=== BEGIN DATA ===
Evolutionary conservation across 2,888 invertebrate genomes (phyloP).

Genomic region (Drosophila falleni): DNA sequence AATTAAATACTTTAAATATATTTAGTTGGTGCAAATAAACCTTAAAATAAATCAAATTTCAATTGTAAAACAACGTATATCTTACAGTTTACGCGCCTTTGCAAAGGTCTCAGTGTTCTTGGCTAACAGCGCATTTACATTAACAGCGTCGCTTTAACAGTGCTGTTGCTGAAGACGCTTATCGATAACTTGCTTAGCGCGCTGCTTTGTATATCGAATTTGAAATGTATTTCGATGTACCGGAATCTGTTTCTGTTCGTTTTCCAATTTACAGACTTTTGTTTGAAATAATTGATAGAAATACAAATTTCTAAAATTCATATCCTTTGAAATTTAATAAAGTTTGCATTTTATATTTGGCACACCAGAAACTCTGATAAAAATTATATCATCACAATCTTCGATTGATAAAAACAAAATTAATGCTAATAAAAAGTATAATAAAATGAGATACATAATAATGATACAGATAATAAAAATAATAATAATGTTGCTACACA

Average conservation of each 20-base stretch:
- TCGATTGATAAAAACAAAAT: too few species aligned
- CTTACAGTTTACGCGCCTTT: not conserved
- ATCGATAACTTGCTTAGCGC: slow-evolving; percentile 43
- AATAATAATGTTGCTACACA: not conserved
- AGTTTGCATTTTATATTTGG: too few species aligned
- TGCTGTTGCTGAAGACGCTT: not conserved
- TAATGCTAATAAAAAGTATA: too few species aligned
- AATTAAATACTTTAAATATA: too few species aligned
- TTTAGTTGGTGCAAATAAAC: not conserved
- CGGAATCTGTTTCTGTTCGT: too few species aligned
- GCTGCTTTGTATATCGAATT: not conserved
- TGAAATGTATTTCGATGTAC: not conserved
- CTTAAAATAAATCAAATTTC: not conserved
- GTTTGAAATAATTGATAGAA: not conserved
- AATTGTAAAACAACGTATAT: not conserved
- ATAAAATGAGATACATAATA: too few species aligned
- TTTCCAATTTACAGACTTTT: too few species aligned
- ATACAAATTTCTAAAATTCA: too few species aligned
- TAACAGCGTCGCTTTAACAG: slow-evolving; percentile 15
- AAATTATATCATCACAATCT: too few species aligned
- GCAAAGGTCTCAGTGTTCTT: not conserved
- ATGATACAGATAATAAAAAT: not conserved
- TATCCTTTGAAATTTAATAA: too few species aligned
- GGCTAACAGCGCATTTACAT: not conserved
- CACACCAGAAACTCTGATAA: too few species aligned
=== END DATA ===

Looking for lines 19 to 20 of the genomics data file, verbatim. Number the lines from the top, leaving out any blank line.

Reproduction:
- ATAAAATGAGATACATAATA: too few species aligned
- TTTCCAATTTACAGACTTTT: too few species aligned